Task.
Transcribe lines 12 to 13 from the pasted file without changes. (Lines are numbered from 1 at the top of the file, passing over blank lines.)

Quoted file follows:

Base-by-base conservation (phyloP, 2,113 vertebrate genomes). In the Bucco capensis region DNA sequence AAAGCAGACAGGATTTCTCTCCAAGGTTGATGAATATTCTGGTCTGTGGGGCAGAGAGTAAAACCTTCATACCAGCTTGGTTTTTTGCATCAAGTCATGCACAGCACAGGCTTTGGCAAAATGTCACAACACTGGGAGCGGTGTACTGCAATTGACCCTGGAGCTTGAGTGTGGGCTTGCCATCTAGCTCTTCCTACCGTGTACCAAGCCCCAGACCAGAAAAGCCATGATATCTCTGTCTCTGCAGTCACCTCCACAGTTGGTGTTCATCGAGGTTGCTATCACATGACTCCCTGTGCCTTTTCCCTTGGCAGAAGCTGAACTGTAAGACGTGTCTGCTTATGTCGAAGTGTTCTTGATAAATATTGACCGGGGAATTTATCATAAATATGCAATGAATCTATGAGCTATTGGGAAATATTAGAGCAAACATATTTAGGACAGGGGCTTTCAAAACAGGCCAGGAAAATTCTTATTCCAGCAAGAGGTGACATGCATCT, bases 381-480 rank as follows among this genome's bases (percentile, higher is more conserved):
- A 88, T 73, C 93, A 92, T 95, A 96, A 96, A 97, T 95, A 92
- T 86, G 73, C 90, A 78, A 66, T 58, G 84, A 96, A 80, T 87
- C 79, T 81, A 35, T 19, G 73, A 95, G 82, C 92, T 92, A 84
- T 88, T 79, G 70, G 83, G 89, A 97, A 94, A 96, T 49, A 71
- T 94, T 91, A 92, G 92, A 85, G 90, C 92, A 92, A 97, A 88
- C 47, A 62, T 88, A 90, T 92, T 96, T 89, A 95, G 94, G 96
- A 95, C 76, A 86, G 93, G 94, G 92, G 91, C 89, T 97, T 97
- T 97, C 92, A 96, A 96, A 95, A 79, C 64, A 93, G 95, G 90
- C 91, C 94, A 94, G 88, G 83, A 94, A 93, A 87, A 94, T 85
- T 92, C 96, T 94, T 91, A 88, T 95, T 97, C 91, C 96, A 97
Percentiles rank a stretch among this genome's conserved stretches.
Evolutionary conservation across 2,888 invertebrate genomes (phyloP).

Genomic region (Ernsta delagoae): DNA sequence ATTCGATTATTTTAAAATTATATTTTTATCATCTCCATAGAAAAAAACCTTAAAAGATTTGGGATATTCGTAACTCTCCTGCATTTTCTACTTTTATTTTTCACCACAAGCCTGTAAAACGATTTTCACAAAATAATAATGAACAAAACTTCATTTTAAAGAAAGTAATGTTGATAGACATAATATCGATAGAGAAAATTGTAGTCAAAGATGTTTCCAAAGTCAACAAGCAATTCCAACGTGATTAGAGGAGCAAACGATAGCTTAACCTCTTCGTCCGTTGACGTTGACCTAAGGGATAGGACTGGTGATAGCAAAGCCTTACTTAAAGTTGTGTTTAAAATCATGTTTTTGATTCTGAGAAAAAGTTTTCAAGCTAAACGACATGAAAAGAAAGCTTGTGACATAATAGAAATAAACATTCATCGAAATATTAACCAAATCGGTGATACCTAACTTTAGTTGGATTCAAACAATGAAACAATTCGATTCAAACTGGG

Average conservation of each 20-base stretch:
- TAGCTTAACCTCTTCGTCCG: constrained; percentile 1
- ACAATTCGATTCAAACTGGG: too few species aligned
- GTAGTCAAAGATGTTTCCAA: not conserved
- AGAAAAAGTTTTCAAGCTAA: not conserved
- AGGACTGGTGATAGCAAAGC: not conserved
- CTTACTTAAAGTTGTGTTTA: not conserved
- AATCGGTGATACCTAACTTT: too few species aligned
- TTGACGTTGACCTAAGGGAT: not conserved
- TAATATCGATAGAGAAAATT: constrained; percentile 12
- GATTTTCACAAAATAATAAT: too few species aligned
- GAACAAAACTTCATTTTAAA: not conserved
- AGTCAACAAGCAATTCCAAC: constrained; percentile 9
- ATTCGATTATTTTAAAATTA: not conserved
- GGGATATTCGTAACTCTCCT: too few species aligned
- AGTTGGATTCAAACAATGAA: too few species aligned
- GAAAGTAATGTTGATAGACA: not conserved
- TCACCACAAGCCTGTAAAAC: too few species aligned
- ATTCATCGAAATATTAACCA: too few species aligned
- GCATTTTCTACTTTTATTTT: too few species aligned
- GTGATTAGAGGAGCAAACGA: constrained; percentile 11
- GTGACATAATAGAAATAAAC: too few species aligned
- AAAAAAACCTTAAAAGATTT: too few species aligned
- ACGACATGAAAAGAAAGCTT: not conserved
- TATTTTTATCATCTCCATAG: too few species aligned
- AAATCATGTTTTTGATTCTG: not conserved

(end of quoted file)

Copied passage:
Percentiles rank a stretch among this genome's conserved stretches.
Evolutionary conservation across 2,888 invertebrate genomes (phyloP).